Trevor Immelman has special connection with Clemson football

Trevor Immelman has special connection with Clemson football
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“Whereas the system in the U.S. — it’s a fantastic system,
but it’s just totally different because sport is just so massive here
and it’s just so successful. … People are so vested in it because they
all went to their different schools. They become fans for life. …

“But he found it so interesting that I didn’t follow college football. He was like, well, I’ve got a team for you to support.”

Swinney
became the Tigers’ interim head coach in October of 2008 when Terry
Bowden resigned, then had the interim removed from his title two months
later as Clemson prepared for a Gator Bowl date with Nebraska. Immelman
was buoyed by his new friend’s success.

“When I first met him and
his boys and his wife, they have this infectious enthusiasm and
personality, all of them,” Immelman says. “And it was exactly like my
friend Rich said to me — immediately we just had stuff in common. We
saw things a similar way. …

“And I was kind of at the height of
me playing and being like right in the trenches, trying to try to
compete as well. And so, it was just such cool timing to then see him
take this step and then see him, I guess, survive through that period
where he was the interim coach and get hired full time.”

Swinney,
for his part, was struck by what a competitor Immelman was. He remembers
watching the College World Series with the South African during that
first fishing trip.

“He was just sitting there, and I don’t know
if he knows a lot about baseball or not,” Swinney recalls. “They were
changing pitchers and the way the pitcher came in, the demeanor of the
pitcher, it really bothered him. And he was just like, well, there’s no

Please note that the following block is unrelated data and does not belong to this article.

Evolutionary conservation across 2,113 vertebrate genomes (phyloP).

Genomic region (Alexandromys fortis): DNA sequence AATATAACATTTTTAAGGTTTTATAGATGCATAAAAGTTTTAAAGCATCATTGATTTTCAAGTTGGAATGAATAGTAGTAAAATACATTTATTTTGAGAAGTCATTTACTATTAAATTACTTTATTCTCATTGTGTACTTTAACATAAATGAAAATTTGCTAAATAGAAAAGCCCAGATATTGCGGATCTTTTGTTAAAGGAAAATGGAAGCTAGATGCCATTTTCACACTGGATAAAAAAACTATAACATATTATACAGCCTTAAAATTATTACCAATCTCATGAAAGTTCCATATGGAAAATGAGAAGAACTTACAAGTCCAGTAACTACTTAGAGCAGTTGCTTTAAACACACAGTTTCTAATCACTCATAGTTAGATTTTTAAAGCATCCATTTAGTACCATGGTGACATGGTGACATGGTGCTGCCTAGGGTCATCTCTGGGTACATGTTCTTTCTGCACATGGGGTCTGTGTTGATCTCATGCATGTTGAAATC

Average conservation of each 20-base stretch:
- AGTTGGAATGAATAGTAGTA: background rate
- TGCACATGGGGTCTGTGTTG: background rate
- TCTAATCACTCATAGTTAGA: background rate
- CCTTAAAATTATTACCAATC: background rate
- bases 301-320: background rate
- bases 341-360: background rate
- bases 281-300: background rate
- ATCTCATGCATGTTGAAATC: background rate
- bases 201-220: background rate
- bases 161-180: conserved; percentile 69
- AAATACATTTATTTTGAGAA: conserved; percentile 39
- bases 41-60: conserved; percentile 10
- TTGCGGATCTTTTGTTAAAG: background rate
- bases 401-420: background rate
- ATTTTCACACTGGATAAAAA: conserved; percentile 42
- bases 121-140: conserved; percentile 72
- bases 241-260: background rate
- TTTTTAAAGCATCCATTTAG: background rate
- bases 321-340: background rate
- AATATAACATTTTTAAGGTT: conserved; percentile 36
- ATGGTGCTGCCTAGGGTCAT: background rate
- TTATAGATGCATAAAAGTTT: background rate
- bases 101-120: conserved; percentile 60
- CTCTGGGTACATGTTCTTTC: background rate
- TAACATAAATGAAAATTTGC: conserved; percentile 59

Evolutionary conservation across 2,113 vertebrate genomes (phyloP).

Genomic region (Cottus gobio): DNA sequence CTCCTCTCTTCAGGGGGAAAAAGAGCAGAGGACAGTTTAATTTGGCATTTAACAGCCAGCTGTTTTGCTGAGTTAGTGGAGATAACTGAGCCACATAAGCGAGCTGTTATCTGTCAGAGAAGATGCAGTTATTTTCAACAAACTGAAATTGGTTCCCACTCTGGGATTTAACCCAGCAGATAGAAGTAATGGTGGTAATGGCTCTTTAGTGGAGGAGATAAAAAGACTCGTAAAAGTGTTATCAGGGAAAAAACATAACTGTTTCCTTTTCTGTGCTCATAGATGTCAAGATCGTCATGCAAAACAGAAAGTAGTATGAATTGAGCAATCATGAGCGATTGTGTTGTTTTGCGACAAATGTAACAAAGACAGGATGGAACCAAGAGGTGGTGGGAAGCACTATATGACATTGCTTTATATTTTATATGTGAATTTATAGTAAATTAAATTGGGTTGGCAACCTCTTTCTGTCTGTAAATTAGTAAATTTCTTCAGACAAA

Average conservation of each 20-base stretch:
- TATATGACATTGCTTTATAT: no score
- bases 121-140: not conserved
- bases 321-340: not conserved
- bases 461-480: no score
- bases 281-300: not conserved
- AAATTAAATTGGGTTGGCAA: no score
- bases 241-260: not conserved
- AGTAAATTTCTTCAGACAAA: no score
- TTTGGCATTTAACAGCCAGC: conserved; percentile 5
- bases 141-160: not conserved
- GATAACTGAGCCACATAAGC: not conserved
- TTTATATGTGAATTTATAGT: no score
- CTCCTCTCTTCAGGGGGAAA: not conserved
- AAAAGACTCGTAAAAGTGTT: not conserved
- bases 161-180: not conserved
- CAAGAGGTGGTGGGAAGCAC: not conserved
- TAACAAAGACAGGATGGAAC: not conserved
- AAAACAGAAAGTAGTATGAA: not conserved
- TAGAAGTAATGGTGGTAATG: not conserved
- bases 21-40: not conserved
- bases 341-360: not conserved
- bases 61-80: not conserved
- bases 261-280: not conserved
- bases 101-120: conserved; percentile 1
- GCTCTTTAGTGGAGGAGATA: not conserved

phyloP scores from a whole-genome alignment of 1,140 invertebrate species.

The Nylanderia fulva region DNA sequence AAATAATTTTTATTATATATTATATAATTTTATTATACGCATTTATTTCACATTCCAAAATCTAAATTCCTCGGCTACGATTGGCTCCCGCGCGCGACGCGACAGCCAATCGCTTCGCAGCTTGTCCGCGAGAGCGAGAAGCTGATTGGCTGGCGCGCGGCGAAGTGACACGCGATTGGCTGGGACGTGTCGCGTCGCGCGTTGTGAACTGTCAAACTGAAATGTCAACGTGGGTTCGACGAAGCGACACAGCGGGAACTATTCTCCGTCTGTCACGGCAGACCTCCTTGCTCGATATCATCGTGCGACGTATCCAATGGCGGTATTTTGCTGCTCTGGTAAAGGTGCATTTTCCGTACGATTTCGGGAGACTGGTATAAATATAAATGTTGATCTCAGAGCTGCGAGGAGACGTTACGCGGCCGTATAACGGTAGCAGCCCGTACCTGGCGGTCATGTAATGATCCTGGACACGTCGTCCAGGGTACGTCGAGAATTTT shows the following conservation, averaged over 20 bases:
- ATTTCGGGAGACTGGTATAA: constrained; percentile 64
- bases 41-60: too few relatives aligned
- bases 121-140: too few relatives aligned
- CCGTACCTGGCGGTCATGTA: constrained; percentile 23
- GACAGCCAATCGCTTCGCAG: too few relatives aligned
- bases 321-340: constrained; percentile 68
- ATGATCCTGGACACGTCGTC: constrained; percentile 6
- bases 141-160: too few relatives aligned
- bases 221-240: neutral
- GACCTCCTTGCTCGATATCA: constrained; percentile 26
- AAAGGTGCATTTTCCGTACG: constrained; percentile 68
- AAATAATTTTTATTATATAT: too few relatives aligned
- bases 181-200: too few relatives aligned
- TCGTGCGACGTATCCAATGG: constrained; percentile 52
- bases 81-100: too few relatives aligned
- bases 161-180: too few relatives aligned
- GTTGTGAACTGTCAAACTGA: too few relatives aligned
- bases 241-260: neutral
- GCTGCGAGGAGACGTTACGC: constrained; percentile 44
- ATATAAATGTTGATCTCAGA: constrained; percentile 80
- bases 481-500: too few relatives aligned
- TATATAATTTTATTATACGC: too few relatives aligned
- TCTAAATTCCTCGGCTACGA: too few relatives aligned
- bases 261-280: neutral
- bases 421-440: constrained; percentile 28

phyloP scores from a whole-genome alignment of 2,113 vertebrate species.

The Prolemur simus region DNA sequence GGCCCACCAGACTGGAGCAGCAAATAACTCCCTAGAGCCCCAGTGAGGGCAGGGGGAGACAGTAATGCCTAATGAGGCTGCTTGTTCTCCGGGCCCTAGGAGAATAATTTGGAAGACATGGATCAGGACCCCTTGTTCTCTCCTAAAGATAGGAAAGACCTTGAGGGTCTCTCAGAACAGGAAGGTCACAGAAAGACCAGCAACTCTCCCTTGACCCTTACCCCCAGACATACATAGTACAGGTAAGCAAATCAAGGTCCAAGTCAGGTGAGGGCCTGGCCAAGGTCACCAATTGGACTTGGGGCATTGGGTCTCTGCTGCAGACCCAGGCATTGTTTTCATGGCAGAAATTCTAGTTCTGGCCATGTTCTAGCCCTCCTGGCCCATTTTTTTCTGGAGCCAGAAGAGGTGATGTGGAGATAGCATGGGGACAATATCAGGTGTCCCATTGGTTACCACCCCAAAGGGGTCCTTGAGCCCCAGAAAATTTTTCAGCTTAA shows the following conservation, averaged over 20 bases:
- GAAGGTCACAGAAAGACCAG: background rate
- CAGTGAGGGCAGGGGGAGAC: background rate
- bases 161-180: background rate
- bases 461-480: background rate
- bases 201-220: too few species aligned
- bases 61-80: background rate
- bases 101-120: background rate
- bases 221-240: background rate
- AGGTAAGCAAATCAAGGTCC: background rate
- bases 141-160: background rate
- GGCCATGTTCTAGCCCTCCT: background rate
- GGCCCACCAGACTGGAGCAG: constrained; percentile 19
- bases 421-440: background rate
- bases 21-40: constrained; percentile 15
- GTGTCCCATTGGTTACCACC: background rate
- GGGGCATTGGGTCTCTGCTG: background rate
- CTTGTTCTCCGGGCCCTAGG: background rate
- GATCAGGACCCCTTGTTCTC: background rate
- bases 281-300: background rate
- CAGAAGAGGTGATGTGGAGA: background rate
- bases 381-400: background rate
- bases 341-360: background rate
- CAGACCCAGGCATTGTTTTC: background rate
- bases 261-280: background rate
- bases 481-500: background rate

way this team’s winning. …

“And of course, that turned out to be
the case. He’s a great competitor and a fun guy. … And it’s just
pretty cool that he chose the Tigers to be his team.”

Swinney even
asked Immelman, who will captain the Internationals at the 2022
Presidents Cup, to speak to the Clemson football team prior to the 2014
Russell Athletic Bowl in Orlando where the Tigers put a 40-6 whipping on
Oklahoma.

“He understands competition at a high level and the
type of mindset that you have to have,” Swinney explains. “You don’t win
the Masters and stare down Tiger and all of them, and that drive down
that 18th fairway and all of that pressure, if you don’t have mental
toughness and a certain mindset and focus.

“Those things translate
to any competitive situation, whether it be football or whatever. But
you know, he knows a lot about football. He’s become a very astute fan
and knowledgeable.”

Immelman was quick to point out that his
speech was “nothing Rudy-like.” He and his son Jake had been watching
practice and “Coach called me in,” the two-time PGA TOUR champion
remembered.

“It was basically me telling them how much I love
watching them and how inspiring it is to watch them,” Immelman says.
“And having the opportunities that they have to play in big games like
that is something that they’ll remember forever and 20, 30, 40 years
from now, they’re going to look back on those times fondly. So, give it
your best. Don’t leave anything out there.

“It’s been a lot of fun
for us as a family to just to feel like you’re a tiny little part and a
fan of the program and just to see the success they’ve had.”

While
its September date conflicts with football, Immelman would love to have
Swinney give his International Team a pep talk during the Presidents
Cup. Clemson, South Carolina, is only a couple of hours from Charlotte,
where the biennial event is being played at Quail Hollow Club.

At
the same time, though, Immelman says he would need to figure out how
many players on his diverse team understand American football. Even so,
he’s thinks he’s learned a lot from the way Swinney “shepherds” his
team, which Immelman calls a “gift,” that will help him prepare for the
Presidents Cup.


Source: PGA tour

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